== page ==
When Jason Needleman’s mother started Peacock Alley nearly 50 years ago, the internet was nonexistent. They worked out of their garage to sell their luxury linens and bath products to independent sales people and wholesalers who then sold their goods to retail stores who sold them to consumers.
After more than 40 years, Jason and his team adapted to the digital age by investing in e-commerce, using Google, Facebook, Instagram, Twitter, and Pinterest to connect with customers directly, and build the business to over 70 employees. It was a new format, but going digital let Jason quickly respond to questions or concerns, and get a true sense of customer priorities. Data was crucial to that information gathering. Google Analytics and Facebook targeting told him what people are buying and which are being overlooked, and Google Trends let him know if customers were searching for items the shop doesn’t offer yet. This information allowed Jason to make efficient data-driven investments instead of gut decisions, and saved the company lots of money. These cost-cutting measures helped his family business compete against national chains and gain thousands of customers. They even sell on the Amazon marketplace, opening them up to customers nationwide.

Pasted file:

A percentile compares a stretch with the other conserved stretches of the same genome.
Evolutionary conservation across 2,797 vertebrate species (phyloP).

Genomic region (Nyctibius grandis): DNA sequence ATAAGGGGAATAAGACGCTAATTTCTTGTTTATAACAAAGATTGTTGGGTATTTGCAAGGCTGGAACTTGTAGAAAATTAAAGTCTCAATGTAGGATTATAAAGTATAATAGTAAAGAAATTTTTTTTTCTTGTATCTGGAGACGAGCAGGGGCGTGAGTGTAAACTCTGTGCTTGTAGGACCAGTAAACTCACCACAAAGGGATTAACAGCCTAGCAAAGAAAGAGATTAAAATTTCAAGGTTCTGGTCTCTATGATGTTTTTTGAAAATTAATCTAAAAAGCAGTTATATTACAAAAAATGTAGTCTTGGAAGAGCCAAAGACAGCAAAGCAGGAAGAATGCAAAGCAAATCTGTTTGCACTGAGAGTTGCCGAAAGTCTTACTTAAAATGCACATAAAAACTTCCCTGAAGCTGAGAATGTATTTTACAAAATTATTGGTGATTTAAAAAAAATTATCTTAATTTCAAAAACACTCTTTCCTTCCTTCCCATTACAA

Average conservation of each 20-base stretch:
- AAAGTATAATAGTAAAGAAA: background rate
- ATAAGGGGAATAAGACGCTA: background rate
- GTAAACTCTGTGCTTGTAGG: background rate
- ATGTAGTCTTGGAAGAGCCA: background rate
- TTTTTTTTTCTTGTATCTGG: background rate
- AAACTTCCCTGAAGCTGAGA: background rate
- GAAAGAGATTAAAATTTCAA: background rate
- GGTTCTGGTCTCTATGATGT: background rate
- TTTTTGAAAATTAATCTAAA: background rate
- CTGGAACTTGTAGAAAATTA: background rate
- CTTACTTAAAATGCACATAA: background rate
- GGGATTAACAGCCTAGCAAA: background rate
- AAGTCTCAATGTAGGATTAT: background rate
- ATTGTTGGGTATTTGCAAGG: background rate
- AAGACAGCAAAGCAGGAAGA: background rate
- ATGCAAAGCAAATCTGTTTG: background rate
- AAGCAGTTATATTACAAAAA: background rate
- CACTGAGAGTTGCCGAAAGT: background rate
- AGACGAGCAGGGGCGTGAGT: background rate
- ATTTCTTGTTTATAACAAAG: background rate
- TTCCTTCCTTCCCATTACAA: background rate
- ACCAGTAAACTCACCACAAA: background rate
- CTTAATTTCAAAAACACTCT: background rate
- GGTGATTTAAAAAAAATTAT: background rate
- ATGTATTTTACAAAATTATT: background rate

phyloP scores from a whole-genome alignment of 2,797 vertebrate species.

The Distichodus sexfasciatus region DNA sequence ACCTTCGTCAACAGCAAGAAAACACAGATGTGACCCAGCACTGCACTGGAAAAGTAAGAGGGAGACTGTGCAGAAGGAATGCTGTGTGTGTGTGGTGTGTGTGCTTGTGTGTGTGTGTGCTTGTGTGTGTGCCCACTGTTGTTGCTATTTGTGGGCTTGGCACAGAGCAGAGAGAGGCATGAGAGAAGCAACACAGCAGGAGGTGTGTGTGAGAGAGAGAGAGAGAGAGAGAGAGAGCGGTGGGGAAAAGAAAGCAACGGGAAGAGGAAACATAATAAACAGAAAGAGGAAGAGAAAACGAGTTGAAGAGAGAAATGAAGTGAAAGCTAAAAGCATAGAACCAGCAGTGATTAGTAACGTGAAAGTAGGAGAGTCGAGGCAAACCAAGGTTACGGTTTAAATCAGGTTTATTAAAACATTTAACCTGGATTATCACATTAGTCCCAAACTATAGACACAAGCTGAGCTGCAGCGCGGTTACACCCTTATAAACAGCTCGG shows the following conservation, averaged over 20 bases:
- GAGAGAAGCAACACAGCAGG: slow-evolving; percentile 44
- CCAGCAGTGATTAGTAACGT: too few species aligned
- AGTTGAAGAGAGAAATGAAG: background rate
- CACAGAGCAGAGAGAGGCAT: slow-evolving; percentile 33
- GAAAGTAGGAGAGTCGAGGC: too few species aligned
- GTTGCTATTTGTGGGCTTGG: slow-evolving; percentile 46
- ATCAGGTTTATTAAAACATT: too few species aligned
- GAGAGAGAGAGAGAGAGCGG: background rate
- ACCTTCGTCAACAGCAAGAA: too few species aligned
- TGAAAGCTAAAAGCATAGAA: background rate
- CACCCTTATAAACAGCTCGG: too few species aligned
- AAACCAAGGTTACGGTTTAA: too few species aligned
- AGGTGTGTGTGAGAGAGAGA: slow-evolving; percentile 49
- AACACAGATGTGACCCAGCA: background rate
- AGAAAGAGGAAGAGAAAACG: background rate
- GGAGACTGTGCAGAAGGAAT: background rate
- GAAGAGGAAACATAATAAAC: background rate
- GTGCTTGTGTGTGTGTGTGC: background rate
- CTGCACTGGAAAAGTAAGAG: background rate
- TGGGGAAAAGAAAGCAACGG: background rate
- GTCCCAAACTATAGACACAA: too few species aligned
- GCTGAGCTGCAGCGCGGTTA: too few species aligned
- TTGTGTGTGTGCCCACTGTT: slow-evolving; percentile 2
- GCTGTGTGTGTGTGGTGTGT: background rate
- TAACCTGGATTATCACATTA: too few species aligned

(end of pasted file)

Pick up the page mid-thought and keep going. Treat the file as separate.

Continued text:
During COVID-19, Peacock Alley shifted again, this time to create masks and PPE for healthcare workers across the U.S. Because of their digital presence, they could educate consumers on the shift, and provide updates on when they would transition back to linens.
Jason hopes that Congress “realizes that these giant tech companies provide extraordinary services to small companies and that new laws targeting Google and Facebook will only make it harder for small businesses to compete.”